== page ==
Images from the 2019 Mercury Transit made with Tele Vue gear have now been posted to social media. We present here the best (with permission) and note that Tele Vue Powermate™ amplifiers “shone” in the creation of most. Not only does Powermate™ help fast, modern scopes achieve a focal length suitable for imaging the tiny planet, but some high-end, drawtube-side, narrow-band filters requires a Powermate’s telecentric operation to create parallel rays for best image contrast. (See Daystar application of Rear-Mounted Filter page).
We feature Frank Tornyai’s Hydrogen-alpha (Hα) image on the top of this blog and below. He tells us why he employed a 4x Powermate™ amplifier in his image train for the Transit:
I am using TeleVue 4x Powermate™ as the modified telecentric for the Quark Chromo to achieve the required focal length for the Hα etalon. The original telecentric from Daystar isn’t working well for me and your product gives the optimal performance. I can also use a larger diameter filter from Andover on the front of it.
The 4x Powermate™ is the essential part of my Hα setup. Great product!
Some people even took photos of their setup to post on social media. From central Florida, Richard S. Wright Jr. took a photo of his Tele Vue 4x Powermate™ and Tele Vue 55mm Plössl visual setup when the clouds obscured the view.
Twitter user @Tiltonstar1 was in “sunny Leicestershire” in the UK with his Tele Vue-NP101is on a beautiful, rock-solid Gibraltar HD4 mount. He was setup for visual observation through a Daystar Quark (Hα) and Tele Vue 40mm Plössl. Unfortunately the weather didn’t cooperate this time around.
Noted London amateur astrophotographer Roger Hutchinson often uses a Powermate™ to capture details on the Sun, Moon, and planets. We featured him in the past on our blog (see: Roger Hutchinson: Powermate User Profile) and he continues to use his trusty 2.5x Powermate™ as shown by his Mercury Transit images below taken with a Hα solar scope .
At Tele Vue Optics, in New York, we setup Hα and white light filtered scopes with Powermates™ on our patio and were able to get views throughout most of the event — only getting totally blocked out by the clouds in the final hours.
“White light” filters, that block the intensity of the Sun at all wavelengths, are much less expensive than H-alpha setups and work with all focal length scopes.
On the Tele Vue patio we setup such a filter on the Tele Vue-NP101is with 2x Powermate™ to take full-disk images during the Transit. Using software and a connection to a laptop, our Canon 6D DSLR snapped images every two minutes through this setup. But clouds passed in front of the face of the Sun and would occasionally obscure it. You can see the impact of the clouds on imaging in this animated GIF above that shows 74-minutes of Mercury zooming toward the edge of the Sun. In the end, the clouds “eclipsed” the Sun and we were not able to see the egress of the planet from the solar disk.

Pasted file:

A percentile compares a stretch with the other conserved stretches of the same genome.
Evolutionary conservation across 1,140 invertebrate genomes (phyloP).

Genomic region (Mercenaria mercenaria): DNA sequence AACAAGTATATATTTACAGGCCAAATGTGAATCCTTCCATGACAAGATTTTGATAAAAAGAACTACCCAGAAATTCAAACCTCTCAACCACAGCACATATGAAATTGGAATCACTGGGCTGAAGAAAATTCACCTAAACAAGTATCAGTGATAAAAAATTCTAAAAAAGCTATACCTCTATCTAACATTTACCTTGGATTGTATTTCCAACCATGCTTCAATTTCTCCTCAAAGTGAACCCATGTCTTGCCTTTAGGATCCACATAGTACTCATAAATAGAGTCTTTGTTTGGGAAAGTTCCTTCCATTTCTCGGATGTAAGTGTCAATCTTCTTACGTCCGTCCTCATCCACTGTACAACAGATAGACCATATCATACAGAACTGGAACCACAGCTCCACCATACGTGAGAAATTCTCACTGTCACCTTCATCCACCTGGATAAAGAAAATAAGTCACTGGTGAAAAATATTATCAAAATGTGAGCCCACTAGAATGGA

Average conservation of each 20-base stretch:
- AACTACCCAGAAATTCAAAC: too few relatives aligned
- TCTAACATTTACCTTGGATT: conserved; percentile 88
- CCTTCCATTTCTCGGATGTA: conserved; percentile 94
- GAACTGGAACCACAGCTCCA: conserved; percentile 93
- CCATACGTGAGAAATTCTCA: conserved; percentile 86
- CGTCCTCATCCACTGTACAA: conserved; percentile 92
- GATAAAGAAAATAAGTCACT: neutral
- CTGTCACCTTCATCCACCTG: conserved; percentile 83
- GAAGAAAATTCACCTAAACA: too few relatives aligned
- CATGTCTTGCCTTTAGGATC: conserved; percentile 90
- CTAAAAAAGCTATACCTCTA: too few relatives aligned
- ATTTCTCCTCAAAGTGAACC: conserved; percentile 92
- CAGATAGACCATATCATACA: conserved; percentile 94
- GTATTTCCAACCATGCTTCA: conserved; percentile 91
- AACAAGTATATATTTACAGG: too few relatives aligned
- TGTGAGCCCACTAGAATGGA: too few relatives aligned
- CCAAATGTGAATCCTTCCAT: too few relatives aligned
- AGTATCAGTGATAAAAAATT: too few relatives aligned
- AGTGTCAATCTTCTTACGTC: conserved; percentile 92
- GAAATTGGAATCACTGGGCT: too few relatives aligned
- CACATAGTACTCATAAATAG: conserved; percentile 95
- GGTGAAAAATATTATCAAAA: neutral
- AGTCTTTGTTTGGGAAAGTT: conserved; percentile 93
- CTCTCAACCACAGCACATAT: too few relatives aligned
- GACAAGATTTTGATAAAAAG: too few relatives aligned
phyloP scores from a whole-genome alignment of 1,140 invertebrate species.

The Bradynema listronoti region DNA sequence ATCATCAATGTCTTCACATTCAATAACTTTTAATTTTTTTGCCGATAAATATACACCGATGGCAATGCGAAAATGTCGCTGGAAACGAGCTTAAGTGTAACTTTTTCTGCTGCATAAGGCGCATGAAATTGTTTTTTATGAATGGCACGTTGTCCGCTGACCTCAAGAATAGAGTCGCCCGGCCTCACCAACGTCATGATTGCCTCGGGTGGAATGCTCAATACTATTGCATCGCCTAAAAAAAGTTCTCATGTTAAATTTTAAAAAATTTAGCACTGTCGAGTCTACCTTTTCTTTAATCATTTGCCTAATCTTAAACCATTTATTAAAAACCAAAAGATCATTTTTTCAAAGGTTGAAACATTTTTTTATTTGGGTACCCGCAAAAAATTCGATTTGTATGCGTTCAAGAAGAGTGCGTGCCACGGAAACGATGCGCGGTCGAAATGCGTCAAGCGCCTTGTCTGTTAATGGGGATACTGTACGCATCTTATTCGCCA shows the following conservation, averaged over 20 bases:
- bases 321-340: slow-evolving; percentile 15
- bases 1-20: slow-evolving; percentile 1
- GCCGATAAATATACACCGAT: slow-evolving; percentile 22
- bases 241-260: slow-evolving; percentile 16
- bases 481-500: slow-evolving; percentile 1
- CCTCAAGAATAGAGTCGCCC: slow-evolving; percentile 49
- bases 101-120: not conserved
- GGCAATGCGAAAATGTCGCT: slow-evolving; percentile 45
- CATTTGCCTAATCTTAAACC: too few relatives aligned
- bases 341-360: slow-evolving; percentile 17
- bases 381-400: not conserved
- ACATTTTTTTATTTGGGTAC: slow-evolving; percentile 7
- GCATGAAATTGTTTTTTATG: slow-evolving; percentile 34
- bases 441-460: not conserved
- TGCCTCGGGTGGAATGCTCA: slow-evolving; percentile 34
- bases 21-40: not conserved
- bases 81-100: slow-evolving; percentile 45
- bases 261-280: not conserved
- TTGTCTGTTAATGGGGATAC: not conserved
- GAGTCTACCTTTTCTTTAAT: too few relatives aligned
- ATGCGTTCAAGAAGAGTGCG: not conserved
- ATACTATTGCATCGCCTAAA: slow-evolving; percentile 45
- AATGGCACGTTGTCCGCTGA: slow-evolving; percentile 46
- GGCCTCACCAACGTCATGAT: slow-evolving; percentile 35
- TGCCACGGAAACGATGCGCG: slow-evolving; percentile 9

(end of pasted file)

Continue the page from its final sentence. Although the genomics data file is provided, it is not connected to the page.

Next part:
North of us, John Kocijanski of the Catskills Astronomy Club was also imaging Mercury through scattered clouds. Instead of a Powermate, to get the magnification required to capture the planet on the disk of the Sun, he used a Tele Vue 32mm Plössl eyepiece. He imaged with a compact digital zoom camera aimed into this eyepiece. Note in the image below how the form of the clouds draws interest toward the limb that the planet is near.
About as far from frigid New York as you can get and still be in the States, Alex Dzierba, was using a white light filter and 2.5x Powermate™ on a small scope to image Mercury as it rose over an extinct volcanic crater.
On the other side of the world, flickr user Fran Cisco, in sunny Spain, imaged the Mercury Transit with help from the Tele Vue 2.5x Powermate™ and a contrast enhancing filter that isolated the light around 540nm wavelength.
Don’t put away your Powermate™ yet! They’re useful daily through filtered scopes for solar viewing and imaging. Your solar setup can also come in handy near year’s-end for the annular solar eclipse on December 26th that will be visible at least in part from areas of Russia, Mongolia, China, the Horn of Africa, out to Indonesia, Australia and Japan. We can also look forward to a total and an annular eclipse in 2020.
About Tele Vue Powermate™ Amplifiers
Our 4-element Powermate™ photo / visual amplifiers increase the focal length of your scope with reduced aberrations, greater magnification potential, and compact size size compared to typical Barlow lenses. Also, Powermate™ amplifiers can be stacked with no adverse impact. Tele Vue Powermates™ are available in 2″ barrels (2x & 4x) with 1¼” adapters and 1¼” barrels (2.5x & 5x). Can be used with diagonal or without using a short extension.
Imaging with Powermate™ is easy: the visual tops all unscrew to accept a specific Tele Vue Powermate™ T-Ring Adapter for use with standard camera T-rings. Otherwise a cameras just needs a slip-in 1¼” or 2” nosepiece to slide into the visual top.